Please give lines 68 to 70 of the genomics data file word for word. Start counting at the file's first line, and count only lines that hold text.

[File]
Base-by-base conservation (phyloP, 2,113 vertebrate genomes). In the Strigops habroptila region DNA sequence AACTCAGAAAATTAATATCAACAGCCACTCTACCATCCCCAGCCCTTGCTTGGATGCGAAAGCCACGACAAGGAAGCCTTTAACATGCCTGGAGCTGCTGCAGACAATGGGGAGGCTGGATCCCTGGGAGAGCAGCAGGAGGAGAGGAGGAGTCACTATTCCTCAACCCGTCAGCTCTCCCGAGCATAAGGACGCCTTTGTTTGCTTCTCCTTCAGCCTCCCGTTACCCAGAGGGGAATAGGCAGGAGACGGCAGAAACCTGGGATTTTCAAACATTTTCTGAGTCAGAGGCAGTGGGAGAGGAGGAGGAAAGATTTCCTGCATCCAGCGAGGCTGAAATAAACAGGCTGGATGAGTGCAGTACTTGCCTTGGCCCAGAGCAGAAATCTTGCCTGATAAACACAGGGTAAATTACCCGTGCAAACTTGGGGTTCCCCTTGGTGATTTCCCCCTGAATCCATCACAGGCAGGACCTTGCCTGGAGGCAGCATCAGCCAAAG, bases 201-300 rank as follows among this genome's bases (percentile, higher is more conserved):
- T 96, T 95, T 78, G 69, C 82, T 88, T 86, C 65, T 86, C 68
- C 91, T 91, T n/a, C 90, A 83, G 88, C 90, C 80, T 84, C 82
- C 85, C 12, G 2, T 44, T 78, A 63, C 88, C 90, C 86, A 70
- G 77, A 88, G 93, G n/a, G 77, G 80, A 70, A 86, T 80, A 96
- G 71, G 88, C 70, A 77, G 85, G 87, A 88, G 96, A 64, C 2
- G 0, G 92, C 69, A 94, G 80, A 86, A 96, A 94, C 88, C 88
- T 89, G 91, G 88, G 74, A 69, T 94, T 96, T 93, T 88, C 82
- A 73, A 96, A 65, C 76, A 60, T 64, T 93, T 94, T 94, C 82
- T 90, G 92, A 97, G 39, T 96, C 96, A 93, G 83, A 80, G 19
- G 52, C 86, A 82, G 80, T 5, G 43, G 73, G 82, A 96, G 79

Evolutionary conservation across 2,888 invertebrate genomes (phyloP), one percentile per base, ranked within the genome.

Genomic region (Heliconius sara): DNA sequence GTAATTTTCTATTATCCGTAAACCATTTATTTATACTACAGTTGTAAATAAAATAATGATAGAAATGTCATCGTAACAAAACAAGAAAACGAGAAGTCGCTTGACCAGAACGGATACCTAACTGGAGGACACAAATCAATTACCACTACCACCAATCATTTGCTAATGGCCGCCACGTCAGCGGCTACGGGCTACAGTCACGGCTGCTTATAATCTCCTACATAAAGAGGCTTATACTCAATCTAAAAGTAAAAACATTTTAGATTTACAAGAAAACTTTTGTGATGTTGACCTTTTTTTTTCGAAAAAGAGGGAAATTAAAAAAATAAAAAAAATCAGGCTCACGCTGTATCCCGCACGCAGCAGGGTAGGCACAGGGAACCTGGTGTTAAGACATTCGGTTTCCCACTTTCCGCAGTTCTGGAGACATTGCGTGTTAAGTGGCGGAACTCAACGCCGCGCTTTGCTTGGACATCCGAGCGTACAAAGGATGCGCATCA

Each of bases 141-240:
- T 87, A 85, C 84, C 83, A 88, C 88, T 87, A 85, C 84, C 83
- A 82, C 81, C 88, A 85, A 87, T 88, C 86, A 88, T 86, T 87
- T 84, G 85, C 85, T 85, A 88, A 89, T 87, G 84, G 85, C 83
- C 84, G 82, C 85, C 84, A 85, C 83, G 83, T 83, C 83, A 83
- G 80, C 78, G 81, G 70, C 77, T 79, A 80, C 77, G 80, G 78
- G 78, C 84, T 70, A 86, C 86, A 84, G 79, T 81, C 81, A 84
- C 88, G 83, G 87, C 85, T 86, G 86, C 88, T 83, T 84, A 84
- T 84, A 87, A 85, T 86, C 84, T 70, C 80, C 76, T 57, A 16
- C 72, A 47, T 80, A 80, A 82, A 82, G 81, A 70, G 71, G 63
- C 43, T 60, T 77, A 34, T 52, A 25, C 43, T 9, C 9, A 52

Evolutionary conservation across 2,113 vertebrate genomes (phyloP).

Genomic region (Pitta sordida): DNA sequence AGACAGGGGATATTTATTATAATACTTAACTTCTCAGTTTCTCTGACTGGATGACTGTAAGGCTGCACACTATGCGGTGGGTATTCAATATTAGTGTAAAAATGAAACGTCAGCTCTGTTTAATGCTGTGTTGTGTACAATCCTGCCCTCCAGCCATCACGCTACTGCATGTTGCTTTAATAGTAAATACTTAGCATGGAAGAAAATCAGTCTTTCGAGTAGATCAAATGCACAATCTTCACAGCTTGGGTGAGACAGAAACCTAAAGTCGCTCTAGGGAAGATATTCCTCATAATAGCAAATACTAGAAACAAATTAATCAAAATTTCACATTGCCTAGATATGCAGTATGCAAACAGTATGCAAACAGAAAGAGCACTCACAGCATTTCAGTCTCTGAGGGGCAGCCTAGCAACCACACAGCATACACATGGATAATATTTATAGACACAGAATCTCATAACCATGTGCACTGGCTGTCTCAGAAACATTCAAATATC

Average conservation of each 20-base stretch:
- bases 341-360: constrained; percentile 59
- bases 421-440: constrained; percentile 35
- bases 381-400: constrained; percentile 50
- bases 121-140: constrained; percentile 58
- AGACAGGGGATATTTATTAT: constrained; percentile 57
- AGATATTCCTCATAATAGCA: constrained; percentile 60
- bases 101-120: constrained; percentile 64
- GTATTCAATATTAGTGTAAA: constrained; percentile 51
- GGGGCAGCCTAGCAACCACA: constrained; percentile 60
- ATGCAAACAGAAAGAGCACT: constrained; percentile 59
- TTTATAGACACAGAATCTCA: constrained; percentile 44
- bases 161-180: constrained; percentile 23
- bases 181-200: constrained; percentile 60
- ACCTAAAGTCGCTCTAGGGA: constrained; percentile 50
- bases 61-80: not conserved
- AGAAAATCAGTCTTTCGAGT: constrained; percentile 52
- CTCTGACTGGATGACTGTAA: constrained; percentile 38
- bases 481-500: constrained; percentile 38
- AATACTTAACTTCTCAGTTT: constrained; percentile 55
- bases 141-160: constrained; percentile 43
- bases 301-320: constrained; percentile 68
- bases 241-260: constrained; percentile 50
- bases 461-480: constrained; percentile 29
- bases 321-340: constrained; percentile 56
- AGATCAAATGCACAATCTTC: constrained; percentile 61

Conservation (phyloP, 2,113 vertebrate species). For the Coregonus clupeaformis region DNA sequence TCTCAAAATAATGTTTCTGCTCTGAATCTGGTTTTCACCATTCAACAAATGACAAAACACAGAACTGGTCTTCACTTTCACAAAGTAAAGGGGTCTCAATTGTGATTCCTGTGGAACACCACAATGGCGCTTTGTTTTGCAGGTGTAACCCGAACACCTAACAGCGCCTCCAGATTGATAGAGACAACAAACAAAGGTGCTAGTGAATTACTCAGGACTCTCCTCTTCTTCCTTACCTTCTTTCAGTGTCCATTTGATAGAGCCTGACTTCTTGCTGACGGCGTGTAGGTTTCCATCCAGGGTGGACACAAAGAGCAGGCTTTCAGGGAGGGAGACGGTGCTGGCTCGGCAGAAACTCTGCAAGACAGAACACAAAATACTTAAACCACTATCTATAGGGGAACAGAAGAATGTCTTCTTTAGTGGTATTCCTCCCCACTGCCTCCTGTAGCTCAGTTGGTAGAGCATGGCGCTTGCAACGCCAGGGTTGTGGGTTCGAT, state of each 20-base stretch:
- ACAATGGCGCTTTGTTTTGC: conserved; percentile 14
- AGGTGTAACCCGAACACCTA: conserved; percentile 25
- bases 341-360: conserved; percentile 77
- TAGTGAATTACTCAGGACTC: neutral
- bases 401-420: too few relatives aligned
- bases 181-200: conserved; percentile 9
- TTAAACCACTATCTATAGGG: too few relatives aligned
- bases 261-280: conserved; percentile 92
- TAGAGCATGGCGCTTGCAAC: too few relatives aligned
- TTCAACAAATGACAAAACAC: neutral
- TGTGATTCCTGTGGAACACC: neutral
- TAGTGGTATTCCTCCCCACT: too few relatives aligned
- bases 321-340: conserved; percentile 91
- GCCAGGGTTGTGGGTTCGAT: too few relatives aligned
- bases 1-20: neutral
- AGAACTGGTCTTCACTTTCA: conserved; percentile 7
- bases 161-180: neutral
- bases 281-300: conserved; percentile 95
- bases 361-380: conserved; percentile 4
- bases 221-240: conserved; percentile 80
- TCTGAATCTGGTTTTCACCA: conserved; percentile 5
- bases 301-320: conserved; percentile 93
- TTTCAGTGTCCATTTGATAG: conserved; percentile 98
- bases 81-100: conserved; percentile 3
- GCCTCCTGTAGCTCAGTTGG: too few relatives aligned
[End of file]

- bases 1-20: neutral
- AGAACTGGTCTTCACTTTCA: conserved; percentile 7
- bases 161-180: neutral